Designing a billboard is visual storytelling. An effective billboard grabs a person’s attention and creates a memorable impression, leaving the reader to think about the billboard after they have driven by.
A good test is to show the design to someone from a distance for only 7 seconds and then ask them about it. Did they understand it? Who was the advertiser? What do they think the advertiser wants them to do?
If possible, it is usually worth hiring a professional to take your photo! Knowledge of lighting techniques, including proper use of a flash and making sure skin-tones are warm and not washed out is very important. Professional photographers can provide a high-resolution file for us to work with. Professionals are aware of things such as a “flash glare” on someone wearing glasses. If you do use a professional, please share this web page as it will make them aware of other considerations that will help in the final design.
Make sure you use a quality digital camera set at the highest (or finest) resolution possible. Remember, we are enlarging the photo to be nearly 12’ tall in some cases. We need the best resolution possible so the photo doesn‘t get grainy or pixelated when enlarged. In recent years, smart-phone cameras are being made with amazing quality. Feel free to use your smart-phones camera, but keep in mind several other tips on this page.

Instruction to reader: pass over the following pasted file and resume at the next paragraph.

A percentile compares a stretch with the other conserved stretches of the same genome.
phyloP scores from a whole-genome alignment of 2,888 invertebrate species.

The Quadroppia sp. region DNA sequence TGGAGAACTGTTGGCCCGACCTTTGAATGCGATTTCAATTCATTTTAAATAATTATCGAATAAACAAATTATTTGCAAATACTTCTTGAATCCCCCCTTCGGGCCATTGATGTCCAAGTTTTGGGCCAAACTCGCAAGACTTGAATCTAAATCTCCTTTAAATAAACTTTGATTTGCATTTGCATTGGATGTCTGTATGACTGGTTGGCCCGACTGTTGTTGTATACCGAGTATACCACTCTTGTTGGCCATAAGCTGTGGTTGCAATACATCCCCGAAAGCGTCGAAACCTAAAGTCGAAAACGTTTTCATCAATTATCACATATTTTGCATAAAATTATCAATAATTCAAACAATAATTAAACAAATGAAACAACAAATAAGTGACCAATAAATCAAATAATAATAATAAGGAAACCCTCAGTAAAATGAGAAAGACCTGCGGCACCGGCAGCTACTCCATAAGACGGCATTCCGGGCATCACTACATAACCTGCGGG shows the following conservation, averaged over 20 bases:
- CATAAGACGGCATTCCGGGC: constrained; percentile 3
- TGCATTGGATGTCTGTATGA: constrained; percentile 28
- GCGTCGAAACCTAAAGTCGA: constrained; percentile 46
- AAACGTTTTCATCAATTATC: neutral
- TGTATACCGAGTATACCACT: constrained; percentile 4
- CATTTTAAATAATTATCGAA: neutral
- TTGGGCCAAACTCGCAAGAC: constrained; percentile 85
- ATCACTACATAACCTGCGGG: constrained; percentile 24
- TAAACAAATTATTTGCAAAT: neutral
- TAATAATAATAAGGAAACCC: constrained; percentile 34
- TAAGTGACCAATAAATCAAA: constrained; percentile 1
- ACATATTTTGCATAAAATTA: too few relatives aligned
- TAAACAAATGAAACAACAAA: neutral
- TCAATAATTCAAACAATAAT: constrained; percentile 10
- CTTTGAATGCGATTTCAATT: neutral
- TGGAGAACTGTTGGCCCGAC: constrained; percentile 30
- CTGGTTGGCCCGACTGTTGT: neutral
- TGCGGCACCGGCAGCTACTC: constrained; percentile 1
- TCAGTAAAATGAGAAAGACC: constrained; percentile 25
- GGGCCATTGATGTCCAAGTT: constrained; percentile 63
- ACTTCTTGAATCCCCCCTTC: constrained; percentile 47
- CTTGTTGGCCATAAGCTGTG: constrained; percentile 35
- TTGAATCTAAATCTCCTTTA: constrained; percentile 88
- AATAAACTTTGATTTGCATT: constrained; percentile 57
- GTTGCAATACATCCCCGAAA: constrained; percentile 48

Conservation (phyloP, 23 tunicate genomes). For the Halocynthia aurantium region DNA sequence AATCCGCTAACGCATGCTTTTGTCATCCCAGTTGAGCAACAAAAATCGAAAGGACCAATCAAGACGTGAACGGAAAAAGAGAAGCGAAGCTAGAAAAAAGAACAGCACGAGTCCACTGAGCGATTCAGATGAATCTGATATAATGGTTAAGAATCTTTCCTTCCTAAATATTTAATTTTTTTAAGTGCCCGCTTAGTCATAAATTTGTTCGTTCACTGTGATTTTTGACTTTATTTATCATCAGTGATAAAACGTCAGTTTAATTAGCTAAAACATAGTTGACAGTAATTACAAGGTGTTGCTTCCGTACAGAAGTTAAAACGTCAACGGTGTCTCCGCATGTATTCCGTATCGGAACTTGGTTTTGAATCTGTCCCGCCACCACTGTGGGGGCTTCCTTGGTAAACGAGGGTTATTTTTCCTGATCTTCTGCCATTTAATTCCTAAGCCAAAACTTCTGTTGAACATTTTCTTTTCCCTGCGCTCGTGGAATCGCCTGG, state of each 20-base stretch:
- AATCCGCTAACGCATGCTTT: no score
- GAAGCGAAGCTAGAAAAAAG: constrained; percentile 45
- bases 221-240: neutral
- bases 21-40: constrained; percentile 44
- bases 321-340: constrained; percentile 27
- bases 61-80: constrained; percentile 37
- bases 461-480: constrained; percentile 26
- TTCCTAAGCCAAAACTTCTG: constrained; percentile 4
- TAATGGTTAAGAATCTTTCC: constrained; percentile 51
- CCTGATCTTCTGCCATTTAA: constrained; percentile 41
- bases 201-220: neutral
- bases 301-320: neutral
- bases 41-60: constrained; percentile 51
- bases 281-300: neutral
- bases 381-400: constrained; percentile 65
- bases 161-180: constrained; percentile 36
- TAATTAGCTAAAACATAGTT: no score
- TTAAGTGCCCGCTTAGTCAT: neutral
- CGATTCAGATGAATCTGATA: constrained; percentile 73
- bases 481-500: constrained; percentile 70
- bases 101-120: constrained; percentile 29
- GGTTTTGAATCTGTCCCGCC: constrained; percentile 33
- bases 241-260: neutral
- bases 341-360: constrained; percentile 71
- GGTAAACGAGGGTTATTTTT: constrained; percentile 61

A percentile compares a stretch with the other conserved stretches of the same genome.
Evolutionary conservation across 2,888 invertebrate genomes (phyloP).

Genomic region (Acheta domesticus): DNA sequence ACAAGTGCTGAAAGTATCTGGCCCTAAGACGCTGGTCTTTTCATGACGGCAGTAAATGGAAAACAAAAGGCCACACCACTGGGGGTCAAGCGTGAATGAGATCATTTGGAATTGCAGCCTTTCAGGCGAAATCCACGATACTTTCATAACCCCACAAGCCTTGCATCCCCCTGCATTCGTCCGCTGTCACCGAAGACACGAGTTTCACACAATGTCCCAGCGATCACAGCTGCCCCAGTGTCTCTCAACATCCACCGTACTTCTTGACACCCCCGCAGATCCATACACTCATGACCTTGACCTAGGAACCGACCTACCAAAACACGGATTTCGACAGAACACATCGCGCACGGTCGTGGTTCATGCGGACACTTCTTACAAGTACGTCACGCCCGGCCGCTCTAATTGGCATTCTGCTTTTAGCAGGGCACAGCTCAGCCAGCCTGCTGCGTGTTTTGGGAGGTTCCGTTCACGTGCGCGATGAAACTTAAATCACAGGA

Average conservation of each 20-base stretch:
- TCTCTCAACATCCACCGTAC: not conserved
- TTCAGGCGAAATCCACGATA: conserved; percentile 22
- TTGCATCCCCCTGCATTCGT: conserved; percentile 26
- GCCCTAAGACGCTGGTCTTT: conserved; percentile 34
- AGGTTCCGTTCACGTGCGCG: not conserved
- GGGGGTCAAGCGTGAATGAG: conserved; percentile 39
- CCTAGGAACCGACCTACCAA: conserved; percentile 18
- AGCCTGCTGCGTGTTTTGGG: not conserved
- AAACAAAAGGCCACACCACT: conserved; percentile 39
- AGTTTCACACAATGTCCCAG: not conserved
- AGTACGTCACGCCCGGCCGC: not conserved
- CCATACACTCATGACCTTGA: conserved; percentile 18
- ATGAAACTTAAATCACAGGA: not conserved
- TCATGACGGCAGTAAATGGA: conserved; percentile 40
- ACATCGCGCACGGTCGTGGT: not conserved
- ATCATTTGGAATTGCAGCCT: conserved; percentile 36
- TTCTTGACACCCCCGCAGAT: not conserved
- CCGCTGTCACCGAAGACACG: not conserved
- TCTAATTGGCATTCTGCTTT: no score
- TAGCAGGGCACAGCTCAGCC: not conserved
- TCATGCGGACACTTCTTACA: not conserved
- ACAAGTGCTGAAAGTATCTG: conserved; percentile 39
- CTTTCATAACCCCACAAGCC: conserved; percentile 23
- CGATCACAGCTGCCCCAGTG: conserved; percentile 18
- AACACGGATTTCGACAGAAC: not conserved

The vast majority of billboard designs which include people, the subjects are “cut-out” from the background. To make this easier and more accurate, we recommend using a solid one color, contrasting background if possible. Have your subject stand 4 to 6 feet away from the background.
Most of the time, photos of people on billboards are from the chest up. Unless the design is going to include more of the subject - it is helpful to crop your photo from just below the chest and to include the top of the subjects head and both shoulders. We need those shoulders! A good rule is to include both sides of the subject down to their elbow.We try to angle shoulders toward the center of the board. If you are taking pics with one shoulder in front of the other, take photos angling both ways so our design team has flexibility to place the subject on either side of the design.
There is nothing that will make group photo subjects turn on you faster than you not being prepared. People don’t like to be kept waiting, so plan ahead.
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